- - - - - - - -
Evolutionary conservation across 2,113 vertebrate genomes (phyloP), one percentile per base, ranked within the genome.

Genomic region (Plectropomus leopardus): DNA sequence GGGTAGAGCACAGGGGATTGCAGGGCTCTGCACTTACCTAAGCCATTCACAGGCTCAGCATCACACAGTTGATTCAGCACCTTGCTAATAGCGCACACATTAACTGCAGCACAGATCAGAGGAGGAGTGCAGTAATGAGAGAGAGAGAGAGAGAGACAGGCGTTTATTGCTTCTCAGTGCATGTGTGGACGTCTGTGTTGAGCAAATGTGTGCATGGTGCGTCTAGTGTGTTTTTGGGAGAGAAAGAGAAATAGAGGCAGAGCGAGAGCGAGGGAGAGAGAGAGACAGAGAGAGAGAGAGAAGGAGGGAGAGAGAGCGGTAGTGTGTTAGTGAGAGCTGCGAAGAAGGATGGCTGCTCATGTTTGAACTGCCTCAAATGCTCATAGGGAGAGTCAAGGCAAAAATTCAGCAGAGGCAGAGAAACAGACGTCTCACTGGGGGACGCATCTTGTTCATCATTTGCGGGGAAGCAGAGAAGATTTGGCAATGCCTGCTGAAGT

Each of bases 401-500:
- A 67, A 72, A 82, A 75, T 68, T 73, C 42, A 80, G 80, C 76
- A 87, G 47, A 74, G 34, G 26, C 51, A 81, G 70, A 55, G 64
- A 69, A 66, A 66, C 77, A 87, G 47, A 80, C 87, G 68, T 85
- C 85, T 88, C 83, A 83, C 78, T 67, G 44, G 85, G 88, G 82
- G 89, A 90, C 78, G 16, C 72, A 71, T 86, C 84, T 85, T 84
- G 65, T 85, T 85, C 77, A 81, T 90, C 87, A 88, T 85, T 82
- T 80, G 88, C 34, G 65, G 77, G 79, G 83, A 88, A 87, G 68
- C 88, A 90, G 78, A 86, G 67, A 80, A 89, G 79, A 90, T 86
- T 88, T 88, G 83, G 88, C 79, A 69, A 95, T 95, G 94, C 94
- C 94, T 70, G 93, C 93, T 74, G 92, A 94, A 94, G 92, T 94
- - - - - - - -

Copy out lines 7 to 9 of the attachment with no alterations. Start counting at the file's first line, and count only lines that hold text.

- C 85, T 88, C 83, A 83, C 78, T 67, G 44, G 85, G 88, G 82
- G 89, A 90, C 78, G 16, C 72, A 71, T 86, C 84, T 85, T 84
- G 65, T 85, T 85, C 77, A 81, T 90, C 87, A 88, T 85, T 82